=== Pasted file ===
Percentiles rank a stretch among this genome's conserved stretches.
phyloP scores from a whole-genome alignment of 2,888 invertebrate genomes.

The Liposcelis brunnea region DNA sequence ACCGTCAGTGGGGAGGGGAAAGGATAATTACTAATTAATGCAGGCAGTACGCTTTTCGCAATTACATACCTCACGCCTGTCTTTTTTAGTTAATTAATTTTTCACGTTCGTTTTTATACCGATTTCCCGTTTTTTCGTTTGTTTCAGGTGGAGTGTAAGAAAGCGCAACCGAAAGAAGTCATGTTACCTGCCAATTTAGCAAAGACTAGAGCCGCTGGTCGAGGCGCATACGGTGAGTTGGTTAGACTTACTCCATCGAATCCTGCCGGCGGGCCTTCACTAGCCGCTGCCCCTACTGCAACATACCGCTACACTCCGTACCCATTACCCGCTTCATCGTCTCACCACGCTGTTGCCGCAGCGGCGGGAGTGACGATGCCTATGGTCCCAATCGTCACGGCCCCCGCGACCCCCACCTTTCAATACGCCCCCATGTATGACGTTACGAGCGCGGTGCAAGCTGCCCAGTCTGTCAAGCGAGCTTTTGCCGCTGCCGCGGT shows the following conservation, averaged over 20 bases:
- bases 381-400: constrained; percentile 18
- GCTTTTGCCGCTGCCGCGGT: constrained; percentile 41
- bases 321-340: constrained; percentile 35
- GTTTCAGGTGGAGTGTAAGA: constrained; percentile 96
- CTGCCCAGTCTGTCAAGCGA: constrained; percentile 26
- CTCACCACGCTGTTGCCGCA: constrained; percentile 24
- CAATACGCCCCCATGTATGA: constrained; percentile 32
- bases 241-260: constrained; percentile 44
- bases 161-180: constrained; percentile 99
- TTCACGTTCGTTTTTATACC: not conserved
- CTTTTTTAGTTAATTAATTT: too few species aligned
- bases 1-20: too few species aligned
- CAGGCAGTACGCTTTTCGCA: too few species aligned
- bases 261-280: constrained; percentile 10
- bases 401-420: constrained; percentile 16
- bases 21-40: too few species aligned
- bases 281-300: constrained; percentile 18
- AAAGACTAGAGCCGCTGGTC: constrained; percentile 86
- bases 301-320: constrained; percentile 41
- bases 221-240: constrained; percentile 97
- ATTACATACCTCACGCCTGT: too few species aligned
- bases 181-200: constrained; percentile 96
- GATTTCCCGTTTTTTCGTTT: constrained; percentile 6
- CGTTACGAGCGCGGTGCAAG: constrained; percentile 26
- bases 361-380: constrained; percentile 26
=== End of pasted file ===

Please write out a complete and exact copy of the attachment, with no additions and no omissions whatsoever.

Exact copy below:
Percentiles rank a stretch among this genome's conserved stretches.
phyloP scores from a whole-genome alignment of 2,888 invertebrate genomes.

The Liposcelis brunnea region DNA sequence ACCGTCAGTGGGGAGGGGAAAGGATAATTACTAATTAATGCAGGCAGTACGCTTTTCGCAATTACATACCTCACGCCTGTCTTTTTTAGTTAATTAATTTTTCACGTTCGTTTTTATACCGATTTCCCGTTTTTTCGTTTGTTTCAGGTGGAGTGTAAGAAAGCGCAACCGAAAGAAGTCATGTTACCTGCCAATTTAGCAAAGACTAGAGCCGCTGGTCGAGGCGCATACGGTGAGTTGGTTAGACTTACTCCATCGAATCCTGCCGGCGGGCCTTCACTAGCCGCTGCCCCTACTGCAACATACCGCTACACTCCGTACCCATTACCCGCTTCATCGTCTCACCACGCTGTTGCCGCAGCGGCGGGAGTGACGATGCCTATGGTCCCAATCGTCACGGCCCCCGCGACCCCCACCTTTCAATACGCCCCCATGTATGACGTTACGAGCGCGGTGCAAGCTGCCCAGTCTGTCAAGCGAGCTTTTGCCGCTGCCGCGGT shows the following conservation, averaged over 20 bases:
- bases 381-400: constrained; percentile 18
- GCTTTTGCCGCTGCCGCGGT: constrained; percentile 41
- bases 321-340: constrained; percentile 35
- GTTTCAGGTGGAGTGTAAGA: constrained; percentile 96
- CTGCCCAGTCTGTCAAGCGA: constrained; percentile 26
- CTCACCACGCTGTTGCCGCA: constrained; percentile 24
- CAATACGCCCCCATGTATGA: constrained; percentile 32
- bases 241-260: constrained; percentile 44
- bases 161-180: constrained; percentile 99
- TTCACGTTCGTTTTTATACC: not conserved
- CTTTTTTAGTTAATTAATTT: too few species aligned
- bases 1-20: too few species aligned
- CAGGCAGTACGCTTTTCGCA: too few species aligned
- bases 261-280: constrained; percentile 10
- bases 401-420: constrained; percentile 16
- bases 21-40: too few species aligned
- bases 281-300: constrained; percentile 18
- AAAGACTAGAGCCGCTGGTC: constrained; percentile 86
- bases 301-320: constrained; percentile 41
- bases 221-240: constrained; percentile 97
- ATTACATACCTCACGCCTGT: too few species aligned
- bases 181-200: constrained; percentile 96
- GATTTCCCGTTTTTTCGTTT: constrained; percentile 6
- CGTTACGAGCGCGGTGCAAG: constrained; percentile 26
- bases 361-380: constrained; percentile 26